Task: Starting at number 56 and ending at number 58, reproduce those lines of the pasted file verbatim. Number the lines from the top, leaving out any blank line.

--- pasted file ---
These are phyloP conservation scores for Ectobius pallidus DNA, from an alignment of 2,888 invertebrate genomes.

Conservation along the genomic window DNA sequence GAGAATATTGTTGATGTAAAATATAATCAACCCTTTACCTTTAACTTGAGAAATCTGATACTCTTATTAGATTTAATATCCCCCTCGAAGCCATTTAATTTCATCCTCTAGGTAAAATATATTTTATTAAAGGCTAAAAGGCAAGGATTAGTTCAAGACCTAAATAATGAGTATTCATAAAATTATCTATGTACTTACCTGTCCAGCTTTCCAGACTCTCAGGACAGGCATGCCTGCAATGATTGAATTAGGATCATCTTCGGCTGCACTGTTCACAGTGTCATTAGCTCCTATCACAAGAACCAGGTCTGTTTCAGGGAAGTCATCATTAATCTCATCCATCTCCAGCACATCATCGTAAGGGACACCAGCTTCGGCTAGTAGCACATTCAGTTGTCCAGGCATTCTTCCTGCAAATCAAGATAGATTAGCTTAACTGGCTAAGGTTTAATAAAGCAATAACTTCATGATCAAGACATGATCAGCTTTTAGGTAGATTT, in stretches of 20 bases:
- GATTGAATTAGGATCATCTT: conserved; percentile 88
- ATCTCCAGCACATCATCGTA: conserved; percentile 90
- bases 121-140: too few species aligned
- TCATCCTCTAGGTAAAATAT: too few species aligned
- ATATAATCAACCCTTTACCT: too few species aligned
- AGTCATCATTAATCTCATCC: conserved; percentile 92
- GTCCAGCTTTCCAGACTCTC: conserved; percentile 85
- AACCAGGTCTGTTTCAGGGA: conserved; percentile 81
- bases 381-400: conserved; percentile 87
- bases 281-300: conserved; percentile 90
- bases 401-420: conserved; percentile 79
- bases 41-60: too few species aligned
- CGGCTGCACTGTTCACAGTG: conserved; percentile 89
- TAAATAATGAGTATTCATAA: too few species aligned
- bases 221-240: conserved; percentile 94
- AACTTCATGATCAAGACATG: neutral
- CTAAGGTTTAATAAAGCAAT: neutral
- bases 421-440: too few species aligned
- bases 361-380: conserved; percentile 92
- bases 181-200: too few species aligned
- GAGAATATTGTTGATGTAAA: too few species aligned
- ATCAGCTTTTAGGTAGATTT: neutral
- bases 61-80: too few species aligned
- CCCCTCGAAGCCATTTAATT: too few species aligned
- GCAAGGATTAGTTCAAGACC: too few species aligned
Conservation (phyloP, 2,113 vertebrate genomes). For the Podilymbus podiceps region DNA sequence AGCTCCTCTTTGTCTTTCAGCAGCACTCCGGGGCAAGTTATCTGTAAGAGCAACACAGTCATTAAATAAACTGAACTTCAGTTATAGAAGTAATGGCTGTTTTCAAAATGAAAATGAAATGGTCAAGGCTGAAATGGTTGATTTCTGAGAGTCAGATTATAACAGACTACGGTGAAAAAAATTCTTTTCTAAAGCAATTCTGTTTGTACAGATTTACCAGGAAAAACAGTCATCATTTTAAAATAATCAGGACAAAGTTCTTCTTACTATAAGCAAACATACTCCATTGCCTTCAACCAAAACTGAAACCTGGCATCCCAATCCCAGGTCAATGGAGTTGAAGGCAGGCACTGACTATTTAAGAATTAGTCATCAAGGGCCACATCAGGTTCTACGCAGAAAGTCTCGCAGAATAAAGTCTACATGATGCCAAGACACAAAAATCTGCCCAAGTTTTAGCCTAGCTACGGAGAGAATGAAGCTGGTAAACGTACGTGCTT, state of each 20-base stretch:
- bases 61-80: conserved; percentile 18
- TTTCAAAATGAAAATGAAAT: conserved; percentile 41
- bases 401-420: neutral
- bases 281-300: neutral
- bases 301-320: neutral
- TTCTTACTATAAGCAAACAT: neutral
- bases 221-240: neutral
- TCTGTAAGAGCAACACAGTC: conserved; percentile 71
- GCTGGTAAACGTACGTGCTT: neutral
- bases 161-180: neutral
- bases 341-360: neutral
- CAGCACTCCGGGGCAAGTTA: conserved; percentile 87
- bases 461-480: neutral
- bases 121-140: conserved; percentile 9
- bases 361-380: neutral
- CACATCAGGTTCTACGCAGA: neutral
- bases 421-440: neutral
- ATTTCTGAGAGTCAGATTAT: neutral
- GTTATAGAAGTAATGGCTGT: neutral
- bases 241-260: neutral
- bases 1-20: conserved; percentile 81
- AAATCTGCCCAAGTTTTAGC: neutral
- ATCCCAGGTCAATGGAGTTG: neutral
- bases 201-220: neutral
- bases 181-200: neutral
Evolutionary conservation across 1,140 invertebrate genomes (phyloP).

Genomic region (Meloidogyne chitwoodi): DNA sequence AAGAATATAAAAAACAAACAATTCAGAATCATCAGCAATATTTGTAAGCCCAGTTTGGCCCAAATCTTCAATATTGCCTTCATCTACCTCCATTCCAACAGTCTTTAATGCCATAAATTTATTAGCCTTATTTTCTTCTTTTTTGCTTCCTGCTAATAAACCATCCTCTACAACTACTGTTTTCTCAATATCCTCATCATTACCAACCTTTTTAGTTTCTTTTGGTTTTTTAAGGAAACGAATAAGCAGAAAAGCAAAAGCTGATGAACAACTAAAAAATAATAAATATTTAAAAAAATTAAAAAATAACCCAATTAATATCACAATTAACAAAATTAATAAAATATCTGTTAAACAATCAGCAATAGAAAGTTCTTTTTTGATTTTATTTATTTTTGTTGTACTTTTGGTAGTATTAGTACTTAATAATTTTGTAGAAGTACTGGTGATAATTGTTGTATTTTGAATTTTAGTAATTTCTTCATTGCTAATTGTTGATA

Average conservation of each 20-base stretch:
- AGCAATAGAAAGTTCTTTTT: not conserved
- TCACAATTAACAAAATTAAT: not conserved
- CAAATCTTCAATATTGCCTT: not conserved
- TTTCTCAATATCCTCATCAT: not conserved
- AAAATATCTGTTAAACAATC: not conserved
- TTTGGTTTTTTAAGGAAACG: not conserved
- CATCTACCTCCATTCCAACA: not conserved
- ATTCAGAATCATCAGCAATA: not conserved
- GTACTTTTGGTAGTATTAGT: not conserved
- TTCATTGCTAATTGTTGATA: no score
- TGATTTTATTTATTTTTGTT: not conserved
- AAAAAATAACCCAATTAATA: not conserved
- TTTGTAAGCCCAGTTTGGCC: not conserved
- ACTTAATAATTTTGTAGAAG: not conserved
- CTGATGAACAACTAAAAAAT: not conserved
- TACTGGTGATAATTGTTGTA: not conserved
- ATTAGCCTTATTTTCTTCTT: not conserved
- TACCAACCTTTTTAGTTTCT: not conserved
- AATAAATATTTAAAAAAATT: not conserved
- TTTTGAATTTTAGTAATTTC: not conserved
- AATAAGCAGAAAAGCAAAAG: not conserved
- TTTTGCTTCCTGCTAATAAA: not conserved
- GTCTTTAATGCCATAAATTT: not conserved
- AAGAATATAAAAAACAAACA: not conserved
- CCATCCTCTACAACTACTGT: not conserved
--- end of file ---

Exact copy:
Average conservation of each 20-base stretch:
- AGCAATAGAAAGTTCTTTTT: not conserved
- TCACAATTAACAAAATTAAT: not conserved